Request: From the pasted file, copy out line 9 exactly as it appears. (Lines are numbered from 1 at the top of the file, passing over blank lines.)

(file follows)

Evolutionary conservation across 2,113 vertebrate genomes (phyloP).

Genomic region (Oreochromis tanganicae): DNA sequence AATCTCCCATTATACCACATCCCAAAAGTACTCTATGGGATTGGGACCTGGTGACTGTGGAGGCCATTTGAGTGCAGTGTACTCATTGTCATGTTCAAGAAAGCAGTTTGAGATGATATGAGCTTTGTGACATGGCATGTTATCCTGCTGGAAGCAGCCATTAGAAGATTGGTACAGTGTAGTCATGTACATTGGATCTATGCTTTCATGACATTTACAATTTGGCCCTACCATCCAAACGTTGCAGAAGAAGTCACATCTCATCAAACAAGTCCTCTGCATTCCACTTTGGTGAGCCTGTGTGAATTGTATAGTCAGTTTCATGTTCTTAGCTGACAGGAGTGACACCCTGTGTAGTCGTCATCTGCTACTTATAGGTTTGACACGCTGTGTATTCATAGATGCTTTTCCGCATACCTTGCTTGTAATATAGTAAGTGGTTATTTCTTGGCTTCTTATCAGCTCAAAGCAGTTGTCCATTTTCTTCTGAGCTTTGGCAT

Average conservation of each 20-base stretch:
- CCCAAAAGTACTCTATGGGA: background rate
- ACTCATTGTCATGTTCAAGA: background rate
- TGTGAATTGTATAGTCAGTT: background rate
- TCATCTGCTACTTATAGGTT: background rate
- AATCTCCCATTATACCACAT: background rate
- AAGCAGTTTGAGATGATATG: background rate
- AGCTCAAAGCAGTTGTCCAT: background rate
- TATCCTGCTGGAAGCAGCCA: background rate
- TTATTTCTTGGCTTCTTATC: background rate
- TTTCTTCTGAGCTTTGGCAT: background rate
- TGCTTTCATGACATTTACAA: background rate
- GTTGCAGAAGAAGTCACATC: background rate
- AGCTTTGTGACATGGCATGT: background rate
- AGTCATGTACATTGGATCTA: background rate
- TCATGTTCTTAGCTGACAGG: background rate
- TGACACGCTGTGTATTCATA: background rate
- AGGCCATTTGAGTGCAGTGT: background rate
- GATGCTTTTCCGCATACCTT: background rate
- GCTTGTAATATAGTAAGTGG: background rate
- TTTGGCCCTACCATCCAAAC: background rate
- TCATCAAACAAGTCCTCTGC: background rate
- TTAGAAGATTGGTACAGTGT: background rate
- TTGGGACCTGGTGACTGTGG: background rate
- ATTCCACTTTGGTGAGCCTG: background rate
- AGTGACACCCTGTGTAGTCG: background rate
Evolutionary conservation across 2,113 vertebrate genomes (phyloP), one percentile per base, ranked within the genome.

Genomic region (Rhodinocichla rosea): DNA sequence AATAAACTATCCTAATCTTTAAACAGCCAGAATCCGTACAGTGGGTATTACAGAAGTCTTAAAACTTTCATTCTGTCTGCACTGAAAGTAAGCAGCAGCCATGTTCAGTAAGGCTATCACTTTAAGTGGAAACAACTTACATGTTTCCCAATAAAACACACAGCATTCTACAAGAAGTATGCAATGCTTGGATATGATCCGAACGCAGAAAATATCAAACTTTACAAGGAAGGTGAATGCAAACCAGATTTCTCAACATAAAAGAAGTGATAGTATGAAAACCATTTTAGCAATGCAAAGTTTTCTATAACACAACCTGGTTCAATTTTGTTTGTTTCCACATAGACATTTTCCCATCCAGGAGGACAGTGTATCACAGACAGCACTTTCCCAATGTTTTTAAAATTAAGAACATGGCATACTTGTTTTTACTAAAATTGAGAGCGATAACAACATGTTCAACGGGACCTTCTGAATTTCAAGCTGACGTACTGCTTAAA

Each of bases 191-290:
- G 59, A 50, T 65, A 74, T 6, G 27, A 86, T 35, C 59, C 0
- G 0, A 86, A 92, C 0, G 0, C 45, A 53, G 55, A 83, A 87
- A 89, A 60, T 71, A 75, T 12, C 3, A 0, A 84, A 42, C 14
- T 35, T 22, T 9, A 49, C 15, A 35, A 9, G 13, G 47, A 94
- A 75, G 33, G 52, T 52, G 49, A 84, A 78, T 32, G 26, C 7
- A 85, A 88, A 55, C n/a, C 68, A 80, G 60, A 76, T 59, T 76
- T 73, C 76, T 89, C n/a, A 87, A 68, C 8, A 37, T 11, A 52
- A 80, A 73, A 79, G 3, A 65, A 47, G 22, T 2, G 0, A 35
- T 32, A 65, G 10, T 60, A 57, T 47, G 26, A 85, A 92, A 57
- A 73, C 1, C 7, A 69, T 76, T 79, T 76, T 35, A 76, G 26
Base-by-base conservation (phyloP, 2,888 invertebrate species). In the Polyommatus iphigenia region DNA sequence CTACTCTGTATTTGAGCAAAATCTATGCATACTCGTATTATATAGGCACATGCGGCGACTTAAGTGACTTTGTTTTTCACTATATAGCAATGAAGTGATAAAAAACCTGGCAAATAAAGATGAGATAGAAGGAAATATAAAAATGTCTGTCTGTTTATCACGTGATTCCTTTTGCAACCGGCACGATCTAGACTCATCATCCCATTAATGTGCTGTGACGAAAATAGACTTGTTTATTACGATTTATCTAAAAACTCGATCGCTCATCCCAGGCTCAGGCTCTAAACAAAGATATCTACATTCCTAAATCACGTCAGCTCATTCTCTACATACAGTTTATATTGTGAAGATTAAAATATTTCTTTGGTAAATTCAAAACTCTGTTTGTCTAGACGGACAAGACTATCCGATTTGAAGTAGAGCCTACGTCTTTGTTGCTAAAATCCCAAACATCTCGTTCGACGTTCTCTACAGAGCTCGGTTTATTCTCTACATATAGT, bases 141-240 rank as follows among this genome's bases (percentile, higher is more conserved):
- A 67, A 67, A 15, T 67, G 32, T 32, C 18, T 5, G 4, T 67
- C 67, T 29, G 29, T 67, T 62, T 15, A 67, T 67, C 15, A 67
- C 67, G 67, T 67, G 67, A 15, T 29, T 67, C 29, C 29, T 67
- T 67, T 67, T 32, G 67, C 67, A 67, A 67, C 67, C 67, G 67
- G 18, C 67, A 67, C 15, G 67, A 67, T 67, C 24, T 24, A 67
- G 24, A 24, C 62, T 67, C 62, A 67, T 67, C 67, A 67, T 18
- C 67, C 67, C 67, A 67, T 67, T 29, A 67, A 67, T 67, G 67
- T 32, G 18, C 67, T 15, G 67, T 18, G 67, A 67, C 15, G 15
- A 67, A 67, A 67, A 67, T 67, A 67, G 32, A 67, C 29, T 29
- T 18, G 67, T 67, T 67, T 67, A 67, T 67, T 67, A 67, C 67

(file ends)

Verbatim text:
- AAGCAGTTTGAGATGATATG: background rate